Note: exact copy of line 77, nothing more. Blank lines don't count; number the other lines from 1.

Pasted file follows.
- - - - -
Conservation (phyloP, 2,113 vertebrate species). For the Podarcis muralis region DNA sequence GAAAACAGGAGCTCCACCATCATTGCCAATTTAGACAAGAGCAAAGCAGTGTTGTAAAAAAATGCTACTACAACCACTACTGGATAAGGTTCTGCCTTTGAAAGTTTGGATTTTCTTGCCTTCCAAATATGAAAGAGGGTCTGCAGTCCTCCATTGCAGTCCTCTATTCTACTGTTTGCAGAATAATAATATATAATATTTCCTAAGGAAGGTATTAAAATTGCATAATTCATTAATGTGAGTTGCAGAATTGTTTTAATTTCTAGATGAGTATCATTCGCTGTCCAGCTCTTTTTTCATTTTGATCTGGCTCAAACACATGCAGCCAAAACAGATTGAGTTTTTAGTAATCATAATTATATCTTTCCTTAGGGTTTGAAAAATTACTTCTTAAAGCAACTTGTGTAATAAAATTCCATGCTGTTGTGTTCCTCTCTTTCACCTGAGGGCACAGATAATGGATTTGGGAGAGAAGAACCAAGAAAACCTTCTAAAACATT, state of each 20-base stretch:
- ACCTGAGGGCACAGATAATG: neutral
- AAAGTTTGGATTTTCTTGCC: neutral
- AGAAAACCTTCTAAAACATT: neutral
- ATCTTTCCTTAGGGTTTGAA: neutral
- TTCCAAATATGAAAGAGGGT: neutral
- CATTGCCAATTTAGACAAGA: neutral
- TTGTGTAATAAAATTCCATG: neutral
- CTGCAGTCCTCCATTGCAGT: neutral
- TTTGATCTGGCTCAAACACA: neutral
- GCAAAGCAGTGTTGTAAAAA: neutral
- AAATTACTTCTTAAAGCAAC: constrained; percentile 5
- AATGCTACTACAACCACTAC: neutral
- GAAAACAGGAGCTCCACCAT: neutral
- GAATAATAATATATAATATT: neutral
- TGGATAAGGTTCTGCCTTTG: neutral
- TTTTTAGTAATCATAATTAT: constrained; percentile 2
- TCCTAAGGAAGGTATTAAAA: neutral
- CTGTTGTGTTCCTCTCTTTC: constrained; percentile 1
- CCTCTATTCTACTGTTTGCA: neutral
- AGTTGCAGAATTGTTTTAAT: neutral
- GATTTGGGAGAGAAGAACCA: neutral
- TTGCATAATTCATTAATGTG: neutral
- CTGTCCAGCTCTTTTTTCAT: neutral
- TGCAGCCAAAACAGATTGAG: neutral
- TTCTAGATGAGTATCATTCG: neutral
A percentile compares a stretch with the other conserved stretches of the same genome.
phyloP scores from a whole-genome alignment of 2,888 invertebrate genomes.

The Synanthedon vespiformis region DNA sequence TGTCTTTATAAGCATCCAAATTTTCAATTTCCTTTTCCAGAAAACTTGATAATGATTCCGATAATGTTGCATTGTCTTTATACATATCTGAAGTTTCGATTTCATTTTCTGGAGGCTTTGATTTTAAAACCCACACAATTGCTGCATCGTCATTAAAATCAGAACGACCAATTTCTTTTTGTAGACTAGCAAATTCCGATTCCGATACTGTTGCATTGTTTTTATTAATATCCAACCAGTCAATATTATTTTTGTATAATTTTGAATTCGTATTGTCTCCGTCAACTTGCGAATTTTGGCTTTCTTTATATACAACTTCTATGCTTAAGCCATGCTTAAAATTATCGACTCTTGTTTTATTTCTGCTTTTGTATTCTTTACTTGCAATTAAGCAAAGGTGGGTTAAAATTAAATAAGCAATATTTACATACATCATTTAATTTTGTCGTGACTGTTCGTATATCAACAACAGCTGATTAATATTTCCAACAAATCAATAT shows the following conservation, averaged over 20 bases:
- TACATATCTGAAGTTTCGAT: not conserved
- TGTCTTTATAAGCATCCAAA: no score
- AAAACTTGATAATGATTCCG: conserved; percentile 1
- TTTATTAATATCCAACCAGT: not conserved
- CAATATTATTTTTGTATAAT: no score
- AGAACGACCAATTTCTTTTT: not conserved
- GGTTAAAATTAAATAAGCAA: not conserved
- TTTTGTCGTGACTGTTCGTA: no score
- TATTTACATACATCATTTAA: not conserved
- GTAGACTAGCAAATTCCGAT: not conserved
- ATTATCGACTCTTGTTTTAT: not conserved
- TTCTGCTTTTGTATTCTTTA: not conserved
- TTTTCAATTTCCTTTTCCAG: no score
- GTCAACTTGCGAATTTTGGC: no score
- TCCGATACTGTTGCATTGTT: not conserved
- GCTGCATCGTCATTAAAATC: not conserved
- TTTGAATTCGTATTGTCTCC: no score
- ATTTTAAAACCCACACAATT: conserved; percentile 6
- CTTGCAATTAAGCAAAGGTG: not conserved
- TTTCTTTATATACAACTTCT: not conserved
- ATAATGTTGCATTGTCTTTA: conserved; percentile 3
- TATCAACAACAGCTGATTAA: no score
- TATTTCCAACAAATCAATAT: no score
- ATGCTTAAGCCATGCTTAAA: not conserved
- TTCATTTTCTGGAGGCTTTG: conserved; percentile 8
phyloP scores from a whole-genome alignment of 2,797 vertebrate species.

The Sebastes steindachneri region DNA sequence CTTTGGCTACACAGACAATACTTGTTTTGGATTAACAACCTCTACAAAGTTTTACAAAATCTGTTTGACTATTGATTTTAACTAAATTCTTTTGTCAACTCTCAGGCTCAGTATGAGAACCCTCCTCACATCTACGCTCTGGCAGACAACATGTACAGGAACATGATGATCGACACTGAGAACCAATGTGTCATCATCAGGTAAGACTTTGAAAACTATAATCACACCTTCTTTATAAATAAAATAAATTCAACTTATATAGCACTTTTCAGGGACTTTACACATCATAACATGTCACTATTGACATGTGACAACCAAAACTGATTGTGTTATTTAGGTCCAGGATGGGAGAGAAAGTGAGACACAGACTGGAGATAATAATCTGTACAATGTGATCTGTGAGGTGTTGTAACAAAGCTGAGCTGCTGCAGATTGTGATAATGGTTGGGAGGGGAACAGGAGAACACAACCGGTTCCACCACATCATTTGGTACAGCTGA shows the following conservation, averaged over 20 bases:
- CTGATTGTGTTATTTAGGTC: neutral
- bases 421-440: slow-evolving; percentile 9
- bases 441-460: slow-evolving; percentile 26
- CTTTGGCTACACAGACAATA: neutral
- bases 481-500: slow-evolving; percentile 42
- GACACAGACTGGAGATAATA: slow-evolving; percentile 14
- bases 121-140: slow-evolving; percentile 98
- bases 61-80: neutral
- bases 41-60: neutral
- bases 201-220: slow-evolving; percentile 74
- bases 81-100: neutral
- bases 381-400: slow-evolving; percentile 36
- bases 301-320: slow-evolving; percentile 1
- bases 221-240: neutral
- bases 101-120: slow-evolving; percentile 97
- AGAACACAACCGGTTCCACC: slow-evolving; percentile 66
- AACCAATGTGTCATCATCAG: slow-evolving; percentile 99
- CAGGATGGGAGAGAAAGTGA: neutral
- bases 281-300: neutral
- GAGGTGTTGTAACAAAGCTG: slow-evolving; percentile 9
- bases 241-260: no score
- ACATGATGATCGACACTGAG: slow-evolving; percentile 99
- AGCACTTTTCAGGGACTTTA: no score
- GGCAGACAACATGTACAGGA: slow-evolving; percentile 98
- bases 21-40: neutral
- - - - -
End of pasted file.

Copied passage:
- bases 241-260: no score